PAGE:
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Grand Rounds
August 16, 2006

Metabolic and Skeletal Complications of HIV Infection: The Price of Success

Author Affiliations

Grand Rounds Section Editor: David S. Cooper, MD, Contributing Editor, JAMA.


Author Affiliations: National Institute of Allergy and Infectious Diseases–Clinical Center HIV/AIDS Program, Critical Care Medicine Department, NIH Clinical Center, Bethesda, Md.

JAMA. 2006;296(7):844-854. doi:10.1001/jama.296.7.844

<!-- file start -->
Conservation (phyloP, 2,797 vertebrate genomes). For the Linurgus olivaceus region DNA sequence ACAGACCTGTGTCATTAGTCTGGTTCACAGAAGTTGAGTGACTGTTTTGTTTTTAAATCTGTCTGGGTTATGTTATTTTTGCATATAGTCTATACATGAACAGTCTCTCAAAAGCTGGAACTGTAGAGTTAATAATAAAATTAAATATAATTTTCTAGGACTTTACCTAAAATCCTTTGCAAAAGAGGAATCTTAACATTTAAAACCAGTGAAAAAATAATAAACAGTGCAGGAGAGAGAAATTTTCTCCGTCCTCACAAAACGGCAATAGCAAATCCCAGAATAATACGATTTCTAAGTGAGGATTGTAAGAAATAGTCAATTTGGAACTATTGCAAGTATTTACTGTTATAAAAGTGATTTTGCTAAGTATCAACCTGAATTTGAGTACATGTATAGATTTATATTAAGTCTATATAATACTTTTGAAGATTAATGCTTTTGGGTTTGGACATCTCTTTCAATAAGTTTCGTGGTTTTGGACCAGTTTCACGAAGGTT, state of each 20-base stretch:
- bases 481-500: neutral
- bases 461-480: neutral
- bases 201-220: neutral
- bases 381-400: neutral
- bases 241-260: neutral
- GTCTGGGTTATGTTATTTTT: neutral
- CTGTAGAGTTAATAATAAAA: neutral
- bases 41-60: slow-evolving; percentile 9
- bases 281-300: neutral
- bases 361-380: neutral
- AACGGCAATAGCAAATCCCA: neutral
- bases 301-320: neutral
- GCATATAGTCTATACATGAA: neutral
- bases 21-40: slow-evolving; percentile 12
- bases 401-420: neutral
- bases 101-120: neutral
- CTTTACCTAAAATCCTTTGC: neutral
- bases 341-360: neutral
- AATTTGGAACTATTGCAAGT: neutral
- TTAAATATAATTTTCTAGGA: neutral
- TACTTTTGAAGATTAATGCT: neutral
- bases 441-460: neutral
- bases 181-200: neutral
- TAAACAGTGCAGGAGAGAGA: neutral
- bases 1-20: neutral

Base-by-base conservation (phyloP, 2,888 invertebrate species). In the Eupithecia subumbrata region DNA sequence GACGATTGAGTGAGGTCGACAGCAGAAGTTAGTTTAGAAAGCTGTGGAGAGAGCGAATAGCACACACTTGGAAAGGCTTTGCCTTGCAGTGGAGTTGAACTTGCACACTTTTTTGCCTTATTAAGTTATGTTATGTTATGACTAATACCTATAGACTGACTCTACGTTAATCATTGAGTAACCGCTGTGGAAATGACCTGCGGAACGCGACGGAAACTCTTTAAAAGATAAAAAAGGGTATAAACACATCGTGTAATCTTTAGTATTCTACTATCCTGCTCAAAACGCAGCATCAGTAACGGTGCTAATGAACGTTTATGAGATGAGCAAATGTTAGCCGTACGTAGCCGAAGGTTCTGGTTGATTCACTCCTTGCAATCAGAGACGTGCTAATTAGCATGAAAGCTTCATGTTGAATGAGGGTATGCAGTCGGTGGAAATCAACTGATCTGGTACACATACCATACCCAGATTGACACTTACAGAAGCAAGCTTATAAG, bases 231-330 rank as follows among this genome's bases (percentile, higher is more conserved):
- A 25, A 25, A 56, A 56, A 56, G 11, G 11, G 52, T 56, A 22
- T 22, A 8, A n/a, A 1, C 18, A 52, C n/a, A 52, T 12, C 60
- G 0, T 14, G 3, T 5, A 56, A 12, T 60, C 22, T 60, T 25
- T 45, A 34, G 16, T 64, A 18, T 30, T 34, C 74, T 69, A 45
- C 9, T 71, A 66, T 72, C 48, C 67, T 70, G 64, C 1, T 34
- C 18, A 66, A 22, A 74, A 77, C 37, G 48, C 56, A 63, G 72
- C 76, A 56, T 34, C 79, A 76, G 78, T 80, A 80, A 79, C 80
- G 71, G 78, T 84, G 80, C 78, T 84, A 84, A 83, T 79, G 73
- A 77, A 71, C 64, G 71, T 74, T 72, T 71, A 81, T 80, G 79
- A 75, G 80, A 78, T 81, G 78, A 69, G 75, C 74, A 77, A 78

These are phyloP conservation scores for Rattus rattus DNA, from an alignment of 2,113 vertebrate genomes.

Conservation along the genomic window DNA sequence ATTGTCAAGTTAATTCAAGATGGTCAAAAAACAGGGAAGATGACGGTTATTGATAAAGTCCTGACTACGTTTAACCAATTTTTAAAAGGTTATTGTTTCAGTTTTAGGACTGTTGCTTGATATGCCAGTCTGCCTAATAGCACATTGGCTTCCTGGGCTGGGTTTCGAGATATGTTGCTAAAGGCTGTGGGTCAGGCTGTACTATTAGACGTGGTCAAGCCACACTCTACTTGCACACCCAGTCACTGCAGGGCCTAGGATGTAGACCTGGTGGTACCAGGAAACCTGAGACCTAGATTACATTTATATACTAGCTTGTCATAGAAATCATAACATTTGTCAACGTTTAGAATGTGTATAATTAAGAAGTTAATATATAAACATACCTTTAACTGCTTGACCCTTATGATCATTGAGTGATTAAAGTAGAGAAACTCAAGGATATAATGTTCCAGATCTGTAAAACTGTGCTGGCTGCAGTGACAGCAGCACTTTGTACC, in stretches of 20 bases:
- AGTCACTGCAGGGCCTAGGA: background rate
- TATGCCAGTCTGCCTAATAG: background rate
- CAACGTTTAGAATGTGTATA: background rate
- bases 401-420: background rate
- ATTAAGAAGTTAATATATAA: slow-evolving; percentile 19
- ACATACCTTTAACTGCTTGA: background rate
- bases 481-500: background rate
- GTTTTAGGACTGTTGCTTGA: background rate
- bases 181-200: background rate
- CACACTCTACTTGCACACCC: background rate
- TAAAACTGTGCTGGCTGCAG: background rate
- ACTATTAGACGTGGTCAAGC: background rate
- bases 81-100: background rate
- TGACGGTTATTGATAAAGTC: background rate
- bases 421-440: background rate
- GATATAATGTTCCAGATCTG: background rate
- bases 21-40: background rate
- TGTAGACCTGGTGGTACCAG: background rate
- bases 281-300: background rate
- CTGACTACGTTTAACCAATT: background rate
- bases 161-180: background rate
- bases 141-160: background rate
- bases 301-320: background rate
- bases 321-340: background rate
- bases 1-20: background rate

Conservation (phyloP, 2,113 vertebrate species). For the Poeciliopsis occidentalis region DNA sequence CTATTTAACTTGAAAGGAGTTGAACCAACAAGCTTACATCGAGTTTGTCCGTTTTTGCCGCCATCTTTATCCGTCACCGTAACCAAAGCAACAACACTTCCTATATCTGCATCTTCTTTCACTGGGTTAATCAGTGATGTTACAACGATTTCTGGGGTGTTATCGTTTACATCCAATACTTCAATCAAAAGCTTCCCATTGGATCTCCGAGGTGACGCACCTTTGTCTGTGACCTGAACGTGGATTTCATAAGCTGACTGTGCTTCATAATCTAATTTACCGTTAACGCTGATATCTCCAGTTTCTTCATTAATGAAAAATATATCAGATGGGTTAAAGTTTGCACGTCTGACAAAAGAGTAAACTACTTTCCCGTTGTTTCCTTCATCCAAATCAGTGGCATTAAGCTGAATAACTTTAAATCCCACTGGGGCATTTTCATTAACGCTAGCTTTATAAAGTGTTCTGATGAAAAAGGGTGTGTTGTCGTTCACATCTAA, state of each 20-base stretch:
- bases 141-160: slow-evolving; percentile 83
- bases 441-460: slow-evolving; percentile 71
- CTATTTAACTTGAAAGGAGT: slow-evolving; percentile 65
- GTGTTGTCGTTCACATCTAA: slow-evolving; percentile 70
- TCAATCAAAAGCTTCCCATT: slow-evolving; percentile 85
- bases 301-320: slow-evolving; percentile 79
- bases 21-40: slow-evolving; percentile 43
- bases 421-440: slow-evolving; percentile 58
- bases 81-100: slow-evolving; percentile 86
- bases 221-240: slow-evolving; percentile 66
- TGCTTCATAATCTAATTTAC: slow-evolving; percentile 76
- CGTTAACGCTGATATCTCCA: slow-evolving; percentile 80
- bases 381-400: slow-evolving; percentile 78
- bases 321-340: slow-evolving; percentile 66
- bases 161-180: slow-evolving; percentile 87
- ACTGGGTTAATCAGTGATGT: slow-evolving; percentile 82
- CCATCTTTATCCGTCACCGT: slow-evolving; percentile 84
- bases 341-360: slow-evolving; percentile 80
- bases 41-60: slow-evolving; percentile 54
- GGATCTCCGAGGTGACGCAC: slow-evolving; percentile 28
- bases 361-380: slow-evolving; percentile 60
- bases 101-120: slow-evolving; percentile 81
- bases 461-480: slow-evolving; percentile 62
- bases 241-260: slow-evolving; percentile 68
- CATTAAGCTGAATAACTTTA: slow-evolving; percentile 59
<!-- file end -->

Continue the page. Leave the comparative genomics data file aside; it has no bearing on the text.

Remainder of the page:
Over the past 10 years, in conjunction with the broad availability of potent antiretroviral regimens, the care of human immunodeficiency virus (HIV)–infected patients has shifted from prevention and treatment of opportunistic infections and malignancies to management of the metabolic and related complications associated with HIV infection and its treatment. Metabolic disorders, including lipodystrophy, dyslipidemia, and insulin resistance, occur at a high rate in HIV-infected individuals receiving highly active antiretroviral therapy (HAART). These disorders are associated with increased risk of cardiovascular disease and have become an important cause of morbidity and mortality in HIV-infected patients. Herein, we present the case of a patient with HIV infection who responded well to HAART but developed multiple complications potentially related to this therapy. This article reviews the clinical characteristics of the metabolic and skeletal disturbances observed in HIV infection and discusses strategies for their management.

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